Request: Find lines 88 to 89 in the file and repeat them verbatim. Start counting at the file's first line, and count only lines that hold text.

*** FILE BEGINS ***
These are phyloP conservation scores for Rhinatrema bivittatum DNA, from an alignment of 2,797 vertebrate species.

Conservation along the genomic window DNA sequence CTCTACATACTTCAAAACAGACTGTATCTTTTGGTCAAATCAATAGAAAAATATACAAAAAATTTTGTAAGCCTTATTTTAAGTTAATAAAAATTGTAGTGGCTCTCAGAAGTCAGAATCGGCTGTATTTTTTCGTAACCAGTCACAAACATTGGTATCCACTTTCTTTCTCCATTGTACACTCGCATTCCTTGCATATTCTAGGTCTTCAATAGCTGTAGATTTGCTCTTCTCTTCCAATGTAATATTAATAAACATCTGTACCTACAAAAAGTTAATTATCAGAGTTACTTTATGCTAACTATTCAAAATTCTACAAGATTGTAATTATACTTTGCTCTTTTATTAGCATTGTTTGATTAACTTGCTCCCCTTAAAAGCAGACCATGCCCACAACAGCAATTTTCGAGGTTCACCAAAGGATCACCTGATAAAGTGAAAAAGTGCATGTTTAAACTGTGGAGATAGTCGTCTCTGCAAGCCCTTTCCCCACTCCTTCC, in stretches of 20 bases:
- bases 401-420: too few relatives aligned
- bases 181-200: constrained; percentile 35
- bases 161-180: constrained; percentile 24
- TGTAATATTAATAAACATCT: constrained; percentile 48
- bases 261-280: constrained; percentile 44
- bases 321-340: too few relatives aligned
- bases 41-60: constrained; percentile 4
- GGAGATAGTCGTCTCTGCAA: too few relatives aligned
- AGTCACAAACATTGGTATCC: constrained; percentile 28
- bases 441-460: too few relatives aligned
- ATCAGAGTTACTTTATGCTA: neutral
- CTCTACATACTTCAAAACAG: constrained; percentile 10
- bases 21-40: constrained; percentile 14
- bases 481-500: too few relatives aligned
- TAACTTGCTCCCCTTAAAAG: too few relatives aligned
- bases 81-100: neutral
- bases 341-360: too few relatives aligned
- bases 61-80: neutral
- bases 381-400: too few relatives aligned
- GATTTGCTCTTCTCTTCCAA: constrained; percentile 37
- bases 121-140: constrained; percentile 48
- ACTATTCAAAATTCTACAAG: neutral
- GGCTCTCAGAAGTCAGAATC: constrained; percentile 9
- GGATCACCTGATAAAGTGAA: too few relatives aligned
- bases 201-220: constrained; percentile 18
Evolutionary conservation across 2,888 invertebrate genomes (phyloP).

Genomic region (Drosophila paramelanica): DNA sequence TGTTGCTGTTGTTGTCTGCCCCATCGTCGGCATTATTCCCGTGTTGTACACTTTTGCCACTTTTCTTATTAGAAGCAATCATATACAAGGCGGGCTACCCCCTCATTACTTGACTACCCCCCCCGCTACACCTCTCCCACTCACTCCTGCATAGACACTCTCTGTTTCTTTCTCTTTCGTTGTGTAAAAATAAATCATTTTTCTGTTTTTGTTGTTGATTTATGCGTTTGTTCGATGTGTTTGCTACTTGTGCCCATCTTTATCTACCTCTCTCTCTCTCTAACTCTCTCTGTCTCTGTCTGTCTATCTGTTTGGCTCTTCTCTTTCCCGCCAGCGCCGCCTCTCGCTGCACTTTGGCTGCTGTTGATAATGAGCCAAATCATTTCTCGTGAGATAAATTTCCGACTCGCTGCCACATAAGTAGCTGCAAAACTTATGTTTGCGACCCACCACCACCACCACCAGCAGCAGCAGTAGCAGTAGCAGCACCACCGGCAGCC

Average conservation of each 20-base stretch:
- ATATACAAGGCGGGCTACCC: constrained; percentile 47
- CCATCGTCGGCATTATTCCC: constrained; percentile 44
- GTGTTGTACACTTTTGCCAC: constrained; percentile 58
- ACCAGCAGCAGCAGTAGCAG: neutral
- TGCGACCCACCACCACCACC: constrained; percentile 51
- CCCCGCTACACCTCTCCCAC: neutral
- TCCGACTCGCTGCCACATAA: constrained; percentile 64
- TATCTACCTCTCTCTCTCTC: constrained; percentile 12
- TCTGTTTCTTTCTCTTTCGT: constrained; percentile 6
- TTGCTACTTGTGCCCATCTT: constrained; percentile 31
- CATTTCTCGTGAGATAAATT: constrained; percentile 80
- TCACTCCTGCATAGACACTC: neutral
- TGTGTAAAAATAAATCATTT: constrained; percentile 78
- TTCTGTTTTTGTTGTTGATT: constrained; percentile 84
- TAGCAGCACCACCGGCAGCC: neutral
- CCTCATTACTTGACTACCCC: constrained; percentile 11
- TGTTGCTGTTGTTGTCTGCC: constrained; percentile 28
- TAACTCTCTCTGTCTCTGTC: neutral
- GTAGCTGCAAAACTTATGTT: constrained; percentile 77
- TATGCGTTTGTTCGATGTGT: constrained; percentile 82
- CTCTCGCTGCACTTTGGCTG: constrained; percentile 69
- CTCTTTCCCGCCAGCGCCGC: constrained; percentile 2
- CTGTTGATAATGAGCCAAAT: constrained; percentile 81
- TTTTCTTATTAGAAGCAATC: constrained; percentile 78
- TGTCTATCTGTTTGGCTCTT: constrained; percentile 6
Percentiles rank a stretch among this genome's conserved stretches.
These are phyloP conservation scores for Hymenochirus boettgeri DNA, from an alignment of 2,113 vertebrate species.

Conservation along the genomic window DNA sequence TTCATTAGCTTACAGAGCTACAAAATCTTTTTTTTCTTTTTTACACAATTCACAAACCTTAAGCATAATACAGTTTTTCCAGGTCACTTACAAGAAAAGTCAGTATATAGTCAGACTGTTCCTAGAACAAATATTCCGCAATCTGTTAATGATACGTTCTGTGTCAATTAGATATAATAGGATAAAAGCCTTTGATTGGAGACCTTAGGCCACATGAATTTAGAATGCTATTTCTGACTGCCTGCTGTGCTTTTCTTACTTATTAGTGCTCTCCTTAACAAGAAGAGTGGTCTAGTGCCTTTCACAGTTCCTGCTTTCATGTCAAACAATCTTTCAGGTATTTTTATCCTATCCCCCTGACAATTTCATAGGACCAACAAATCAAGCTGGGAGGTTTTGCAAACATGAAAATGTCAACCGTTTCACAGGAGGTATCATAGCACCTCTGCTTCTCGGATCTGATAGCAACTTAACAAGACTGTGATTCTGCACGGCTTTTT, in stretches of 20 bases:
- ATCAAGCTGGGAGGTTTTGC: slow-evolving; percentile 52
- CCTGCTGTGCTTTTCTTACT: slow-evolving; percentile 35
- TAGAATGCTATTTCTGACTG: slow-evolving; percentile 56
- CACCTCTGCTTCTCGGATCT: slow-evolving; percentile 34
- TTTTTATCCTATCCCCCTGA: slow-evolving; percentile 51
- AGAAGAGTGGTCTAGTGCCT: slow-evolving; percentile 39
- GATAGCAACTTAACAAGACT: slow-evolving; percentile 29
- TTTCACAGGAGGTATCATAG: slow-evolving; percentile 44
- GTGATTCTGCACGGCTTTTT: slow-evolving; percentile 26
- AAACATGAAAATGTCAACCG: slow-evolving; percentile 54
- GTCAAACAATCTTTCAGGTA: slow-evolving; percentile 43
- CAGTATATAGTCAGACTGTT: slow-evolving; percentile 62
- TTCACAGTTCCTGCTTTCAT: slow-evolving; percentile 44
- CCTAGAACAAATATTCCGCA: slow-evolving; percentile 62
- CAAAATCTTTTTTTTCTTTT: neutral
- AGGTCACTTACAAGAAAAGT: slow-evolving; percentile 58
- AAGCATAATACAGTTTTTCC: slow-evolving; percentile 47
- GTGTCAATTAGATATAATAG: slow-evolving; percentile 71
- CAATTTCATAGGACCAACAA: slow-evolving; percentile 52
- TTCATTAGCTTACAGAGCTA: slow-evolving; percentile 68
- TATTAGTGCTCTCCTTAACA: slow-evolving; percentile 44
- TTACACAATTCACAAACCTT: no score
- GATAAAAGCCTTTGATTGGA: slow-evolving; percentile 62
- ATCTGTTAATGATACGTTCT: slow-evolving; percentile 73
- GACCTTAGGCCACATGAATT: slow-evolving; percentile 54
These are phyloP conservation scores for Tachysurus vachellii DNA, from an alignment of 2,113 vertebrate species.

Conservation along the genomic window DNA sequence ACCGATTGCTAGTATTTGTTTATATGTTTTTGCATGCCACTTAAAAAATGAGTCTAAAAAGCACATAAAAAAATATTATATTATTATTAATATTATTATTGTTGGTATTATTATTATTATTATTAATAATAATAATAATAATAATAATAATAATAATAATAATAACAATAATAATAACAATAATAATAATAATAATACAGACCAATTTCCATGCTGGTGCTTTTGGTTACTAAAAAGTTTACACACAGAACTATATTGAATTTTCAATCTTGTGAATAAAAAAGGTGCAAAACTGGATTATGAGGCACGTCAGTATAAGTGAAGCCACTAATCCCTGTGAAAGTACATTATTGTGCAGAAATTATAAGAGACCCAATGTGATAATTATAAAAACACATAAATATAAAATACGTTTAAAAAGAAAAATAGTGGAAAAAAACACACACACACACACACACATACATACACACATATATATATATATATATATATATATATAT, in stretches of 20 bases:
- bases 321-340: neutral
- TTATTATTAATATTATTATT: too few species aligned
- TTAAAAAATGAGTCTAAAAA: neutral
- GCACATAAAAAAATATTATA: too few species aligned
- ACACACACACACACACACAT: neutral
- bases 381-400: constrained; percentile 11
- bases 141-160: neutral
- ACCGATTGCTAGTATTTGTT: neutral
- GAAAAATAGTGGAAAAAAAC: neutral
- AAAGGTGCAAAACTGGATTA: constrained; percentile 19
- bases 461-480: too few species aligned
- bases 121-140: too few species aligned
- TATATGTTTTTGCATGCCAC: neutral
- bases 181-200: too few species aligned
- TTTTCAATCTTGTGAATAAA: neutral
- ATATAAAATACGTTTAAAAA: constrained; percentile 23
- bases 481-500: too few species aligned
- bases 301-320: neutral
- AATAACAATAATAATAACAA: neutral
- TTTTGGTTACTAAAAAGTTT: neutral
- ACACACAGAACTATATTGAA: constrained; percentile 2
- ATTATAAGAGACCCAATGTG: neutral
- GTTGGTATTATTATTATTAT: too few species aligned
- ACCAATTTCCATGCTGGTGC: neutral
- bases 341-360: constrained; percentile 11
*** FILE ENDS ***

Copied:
- TTAAAAAATGAGTCTAAAAA: neutral
- GCACATAAAAAAATATTATA: too few species aligned